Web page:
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- Don’t let winter’s rainfall make you forget about looming water issues
- Government can also take it away
• In case you need a reminder of how important water issues are to the future of farming, Georgia’s state legislature, in its just-concluded session, came perilously close to passing a law that would have enforced efficiency requirements on agricultural irrigation systems.
But everyone knows the government that giveth can also taketh away, and Alabama growers need to be aware of the possibility of water-use regulations in the near future. And that isn’t necessarily a bad thing, especially in a state like Alabama where there has never been a comprehensive water policy.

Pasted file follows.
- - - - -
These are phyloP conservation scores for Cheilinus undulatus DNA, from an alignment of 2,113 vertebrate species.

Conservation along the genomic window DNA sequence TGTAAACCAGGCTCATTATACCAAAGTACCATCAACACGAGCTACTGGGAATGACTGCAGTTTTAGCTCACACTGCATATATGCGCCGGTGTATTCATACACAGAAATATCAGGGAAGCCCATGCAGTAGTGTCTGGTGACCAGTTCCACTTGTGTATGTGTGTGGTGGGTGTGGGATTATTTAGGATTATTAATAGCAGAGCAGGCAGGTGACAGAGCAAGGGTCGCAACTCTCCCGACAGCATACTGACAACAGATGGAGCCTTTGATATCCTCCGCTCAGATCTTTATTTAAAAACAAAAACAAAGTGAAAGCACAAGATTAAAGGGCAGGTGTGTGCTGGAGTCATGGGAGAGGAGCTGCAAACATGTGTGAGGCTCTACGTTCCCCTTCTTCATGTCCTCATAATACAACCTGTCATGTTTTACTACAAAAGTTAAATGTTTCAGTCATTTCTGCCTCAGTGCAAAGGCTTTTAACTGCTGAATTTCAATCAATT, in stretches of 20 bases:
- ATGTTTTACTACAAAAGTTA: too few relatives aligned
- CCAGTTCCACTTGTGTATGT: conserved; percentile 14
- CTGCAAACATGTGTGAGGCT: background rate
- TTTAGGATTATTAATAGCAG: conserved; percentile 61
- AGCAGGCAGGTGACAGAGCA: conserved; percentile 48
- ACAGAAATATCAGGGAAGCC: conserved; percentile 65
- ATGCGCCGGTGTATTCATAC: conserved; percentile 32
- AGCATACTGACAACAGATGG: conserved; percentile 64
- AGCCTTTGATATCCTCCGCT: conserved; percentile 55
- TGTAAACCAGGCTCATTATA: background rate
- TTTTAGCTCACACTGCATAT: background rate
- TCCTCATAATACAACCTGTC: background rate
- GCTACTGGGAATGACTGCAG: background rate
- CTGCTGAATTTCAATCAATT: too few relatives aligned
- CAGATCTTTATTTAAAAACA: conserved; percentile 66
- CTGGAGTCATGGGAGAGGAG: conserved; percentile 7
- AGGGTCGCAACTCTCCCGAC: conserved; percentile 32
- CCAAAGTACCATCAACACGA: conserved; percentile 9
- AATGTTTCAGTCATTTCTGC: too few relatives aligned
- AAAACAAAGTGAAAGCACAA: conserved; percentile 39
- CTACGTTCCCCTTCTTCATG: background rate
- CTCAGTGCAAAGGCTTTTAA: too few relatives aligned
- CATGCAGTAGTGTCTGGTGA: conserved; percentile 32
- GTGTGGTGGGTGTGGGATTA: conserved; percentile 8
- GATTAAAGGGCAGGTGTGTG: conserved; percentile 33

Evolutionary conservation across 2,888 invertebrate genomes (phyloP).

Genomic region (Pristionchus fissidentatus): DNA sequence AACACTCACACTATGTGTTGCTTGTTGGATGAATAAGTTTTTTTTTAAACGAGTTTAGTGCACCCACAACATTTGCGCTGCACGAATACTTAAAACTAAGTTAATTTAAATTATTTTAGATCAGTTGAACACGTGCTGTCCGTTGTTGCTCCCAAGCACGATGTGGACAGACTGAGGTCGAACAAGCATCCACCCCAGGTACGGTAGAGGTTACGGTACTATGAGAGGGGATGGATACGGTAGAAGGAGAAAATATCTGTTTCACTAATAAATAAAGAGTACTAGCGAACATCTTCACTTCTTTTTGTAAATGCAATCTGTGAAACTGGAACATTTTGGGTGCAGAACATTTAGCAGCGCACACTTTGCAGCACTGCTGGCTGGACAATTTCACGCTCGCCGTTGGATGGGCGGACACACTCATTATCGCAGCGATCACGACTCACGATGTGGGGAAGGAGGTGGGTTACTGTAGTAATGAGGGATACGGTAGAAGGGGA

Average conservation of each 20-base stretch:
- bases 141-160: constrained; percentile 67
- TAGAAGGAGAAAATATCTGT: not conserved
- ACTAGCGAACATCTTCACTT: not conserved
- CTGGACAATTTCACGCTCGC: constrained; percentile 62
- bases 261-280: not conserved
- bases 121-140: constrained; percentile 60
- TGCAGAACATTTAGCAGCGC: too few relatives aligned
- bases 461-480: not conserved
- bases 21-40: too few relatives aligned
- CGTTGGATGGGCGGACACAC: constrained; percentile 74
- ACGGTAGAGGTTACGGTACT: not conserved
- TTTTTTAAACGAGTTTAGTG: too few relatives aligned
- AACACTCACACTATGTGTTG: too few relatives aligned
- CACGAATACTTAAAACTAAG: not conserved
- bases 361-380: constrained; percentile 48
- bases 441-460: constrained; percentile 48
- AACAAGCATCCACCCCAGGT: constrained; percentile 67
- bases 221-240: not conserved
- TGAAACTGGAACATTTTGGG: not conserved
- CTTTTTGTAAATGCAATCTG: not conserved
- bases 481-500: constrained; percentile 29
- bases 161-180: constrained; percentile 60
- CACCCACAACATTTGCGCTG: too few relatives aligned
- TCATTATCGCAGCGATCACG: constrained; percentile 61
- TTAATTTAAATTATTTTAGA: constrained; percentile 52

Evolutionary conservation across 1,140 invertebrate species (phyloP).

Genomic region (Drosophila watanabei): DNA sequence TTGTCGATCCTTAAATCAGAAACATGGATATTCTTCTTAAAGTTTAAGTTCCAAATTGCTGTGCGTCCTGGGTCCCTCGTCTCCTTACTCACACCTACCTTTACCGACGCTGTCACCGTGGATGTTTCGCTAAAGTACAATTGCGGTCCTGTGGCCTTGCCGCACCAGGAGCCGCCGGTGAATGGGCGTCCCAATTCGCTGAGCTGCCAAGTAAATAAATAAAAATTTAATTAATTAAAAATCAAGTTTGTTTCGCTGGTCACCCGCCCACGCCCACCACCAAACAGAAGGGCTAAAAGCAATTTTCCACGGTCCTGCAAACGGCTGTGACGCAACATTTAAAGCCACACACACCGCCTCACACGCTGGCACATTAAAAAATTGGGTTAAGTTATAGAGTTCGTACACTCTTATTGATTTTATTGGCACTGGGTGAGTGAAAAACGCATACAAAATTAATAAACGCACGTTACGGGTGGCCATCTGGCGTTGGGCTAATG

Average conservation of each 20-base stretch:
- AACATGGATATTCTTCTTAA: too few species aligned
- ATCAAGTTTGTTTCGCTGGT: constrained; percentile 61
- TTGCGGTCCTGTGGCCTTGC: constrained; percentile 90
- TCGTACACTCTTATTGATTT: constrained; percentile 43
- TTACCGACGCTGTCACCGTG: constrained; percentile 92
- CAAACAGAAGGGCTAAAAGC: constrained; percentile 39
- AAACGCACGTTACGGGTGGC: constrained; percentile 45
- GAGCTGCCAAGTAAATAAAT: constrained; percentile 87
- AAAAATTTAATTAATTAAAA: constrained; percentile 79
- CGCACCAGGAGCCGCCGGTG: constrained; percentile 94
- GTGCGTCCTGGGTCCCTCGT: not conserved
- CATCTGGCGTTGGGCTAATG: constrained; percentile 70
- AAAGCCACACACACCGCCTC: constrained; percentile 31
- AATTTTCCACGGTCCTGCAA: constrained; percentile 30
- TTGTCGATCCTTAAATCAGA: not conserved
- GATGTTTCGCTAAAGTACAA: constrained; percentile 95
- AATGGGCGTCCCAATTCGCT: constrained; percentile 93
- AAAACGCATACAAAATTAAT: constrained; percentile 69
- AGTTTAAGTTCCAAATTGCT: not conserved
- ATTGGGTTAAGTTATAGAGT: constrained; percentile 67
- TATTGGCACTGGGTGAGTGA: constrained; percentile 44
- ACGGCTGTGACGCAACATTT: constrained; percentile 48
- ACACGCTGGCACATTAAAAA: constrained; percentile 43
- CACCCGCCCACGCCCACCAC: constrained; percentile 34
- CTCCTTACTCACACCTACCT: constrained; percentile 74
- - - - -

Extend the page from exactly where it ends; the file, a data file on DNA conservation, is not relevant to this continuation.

If done correctly, such a plan can insure water resources will be available for future generations of farmers.
A first step in this planning process will be a symposium at Auburn University on May 10, with the theme, “Science-based Water Planning and Policy — What We Know, What We Need to Know, and How We Get There.”
The primary purpose of the meeting is to inform Alabamians about current progress on water policy and to solicit public comment, including that from the agricultural community.
“The water-management plan is envisioned as a broad, comprehensive plan that addresses all facets of water management,” says Sam Fowler, director of the Auburn University Water Resources Center.
“This is a highly complex issue that calls for lots of input and that is why we are holding this symposium and similar ones throughout the state.”
The symposium will be held at the Comer Hall Auditorium (Ag Hill, for those who know the campus), room 207, from 9:30 a.m. until 3:30 p.m.
In the meantime, while growers in both states await the rules and regulations that are sure to come, the best strategy is to be proactive.
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